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In this age of ultraspecialization, it is often most rewarding and gratifying to read the writings of colleagues in related fields who are attempting to study and deal with the same problems with which one is vitally concerned in one's day-to-day labors, albeit with a different perspective.
The authors, a sociologist-anthropologist and a police lieutenant, offer a comprehensive and scholarly dissertation that covers in a most ambitious fashion the general subject of adolescence and, more specifically, the adolescent group and gang behavior. They present a thorough study of adolescent behavior in a variety of primitive and modern cultures, with an extremely interesting correlation of puberty rites and gang-initiation rituals. Finally, they reveal the intimate picture of a typical big-city gang structure, with an analysis of its key members, their roles and their interreactions.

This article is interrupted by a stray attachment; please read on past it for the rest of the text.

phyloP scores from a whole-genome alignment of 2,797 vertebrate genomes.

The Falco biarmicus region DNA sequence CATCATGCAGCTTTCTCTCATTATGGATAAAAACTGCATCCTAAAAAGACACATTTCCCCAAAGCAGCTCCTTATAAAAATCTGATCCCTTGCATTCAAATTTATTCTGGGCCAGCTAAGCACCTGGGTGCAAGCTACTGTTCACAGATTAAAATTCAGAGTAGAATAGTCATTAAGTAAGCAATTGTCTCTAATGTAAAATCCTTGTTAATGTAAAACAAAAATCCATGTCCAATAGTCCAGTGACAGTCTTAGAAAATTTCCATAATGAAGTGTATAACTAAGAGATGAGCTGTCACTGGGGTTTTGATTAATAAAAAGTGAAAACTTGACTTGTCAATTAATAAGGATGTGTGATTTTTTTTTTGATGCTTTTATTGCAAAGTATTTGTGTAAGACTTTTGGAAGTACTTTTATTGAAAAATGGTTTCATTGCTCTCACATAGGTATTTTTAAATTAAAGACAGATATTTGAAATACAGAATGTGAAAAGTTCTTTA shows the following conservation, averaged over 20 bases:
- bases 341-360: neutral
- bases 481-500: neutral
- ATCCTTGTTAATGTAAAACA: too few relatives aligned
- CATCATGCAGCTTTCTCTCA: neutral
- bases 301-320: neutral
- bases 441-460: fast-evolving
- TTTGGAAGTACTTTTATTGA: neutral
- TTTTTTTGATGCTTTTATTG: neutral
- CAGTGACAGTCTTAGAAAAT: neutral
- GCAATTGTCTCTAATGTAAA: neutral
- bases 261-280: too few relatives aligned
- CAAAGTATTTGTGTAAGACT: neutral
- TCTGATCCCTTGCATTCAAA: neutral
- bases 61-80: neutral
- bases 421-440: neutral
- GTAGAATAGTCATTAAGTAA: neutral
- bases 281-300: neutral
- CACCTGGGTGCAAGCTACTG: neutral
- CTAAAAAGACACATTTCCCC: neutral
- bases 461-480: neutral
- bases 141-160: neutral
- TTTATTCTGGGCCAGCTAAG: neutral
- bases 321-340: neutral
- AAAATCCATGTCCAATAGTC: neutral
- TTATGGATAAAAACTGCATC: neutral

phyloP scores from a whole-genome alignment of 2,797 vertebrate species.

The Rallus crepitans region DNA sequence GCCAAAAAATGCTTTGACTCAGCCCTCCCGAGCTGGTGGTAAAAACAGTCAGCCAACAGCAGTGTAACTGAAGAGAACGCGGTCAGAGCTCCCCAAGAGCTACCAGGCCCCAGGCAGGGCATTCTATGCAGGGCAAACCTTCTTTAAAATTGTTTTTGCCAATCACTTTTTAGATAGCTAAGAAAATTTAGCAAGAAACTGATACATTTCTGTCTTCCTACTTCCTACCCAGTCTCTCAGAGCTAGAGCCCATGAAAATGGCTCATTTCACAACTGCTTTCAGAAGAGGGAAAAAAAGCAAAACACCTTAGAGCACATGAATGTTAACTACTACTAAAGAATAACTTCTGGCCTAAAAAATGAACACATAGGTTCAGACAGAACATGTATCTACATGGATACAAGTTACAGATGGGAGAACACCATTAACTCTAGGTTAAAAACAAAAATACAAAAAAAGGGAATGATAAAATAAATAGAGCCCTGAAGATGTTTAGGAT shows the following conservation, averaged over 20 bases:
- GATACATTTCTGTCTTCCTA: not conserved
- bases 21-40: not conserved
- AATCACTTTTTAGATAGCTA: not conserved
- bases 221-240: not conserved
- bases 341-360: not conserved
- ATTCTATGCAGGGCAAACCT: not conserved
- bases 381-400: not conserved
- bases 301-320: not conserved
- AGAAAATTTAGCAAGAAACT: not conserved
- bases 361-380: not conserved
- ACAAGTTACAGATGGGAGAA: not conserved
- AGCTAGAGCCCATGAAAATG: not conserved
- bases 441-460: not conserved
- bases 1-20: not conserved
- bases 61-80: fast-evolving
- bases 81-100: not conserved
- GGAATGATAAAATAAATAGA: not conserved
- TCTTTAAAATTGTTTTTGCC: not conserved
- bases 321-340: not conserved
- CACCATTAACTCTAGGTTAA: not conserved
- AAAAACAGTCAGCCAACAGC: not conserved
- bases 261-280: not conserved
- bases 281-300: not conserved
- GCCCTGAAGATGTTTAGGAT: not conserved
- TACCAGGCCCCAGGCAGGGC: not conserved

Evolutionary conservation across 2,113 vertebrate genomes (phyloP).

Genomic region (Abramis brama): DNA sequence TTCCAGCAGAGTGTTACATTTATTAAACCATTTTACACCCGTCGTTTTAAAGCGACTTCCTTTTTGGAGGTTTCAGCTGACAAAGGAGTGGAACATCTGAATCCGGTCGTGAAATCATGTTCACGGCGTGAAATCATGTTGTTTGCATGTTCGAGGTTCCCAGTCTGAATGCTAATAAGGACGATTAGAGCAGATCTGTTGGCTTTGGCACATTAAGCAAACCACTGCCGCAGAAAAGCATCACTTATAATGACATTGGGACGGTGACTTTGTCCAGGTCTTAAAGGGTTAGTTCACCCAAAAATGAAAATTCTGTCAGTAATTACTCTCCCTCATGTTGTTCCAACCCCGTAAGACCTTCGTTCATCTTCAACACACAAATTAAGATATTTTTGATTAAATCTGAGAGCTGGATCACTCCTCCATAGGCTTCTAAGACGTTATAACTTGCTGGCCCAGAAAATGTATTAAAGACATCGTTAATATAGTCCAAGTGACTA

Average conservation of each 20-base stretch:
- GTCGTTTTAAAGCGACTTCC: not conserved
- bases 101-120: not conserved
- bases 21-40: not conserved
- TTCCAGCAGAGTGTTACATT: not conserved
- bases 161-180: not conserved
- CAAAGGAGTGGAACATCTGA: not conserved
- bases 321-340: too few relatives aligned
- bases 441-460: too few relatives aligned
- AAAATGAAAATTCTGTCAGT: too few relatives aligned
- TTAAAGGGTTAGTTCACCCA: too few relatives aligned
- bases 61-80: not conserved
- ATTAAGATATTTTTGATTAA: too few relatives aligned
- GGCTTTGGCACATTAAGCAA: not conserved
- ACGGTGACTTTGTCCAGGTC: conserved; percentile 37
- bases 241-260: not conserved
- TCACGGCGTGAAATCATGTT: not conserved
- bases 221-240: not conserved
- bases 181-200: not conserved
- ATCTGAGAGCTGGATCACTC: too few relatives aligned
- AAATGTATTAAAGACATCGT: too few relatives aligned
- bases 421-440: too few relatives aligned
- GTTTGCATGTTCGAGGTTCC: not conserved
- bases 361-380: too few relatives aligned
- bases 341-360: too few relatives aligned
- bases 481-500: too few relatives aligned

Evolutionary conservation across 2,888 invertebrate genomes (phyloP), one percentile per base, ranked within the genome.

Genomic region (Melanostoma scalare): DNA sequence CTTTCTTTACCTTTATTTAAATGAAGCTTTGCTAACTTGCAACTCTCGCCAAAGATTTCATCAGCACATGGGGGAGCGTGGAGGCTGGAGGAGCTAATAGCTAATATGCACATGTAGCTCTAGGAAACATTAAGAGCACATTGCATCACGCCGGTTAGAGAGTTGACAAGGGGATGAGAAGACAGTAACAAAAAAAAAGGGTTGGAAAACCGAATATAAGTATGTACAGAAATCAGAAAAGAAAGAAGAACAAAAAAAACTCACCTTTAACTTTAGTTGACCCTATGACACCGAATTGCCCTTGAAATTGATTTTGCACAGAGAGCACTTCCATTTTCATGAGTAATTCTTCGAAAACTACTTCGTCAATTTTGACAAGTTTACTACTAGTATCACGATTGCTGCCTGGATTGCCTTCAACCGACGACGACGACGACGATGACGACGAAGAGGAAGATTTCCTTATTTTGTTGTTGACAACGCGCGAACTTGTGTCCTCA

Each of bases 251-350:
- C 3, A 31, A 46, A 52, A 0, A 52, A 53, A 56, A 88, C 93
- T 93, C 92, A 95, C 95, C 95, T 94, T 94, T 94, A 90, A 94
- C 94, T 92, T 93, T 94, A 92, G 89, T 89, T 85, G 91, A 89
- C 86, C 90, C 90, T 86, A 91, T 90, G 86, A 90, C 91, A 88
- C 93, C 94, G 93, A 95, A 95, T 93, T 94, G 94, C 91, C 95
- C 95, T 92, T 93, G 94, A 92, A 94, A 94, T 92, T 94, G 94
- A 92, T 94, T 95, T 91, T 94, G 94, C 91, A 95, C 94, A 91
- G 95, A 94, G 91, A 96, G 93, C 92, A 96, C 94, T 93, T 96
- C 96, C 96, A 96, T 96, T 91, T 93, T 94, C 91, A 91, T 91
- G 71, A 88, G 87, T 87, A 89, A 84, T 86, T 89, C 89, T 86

Ascribing to the period of adolescence "the social necessity to confront the demands of the new adult
Falstein EI. The Gang: A Study in Adolescent Behavior. AMA Arch NeurPsych. 1959;81(1):130. doi:10.1001/archneurpsyc.1959.02340130150021
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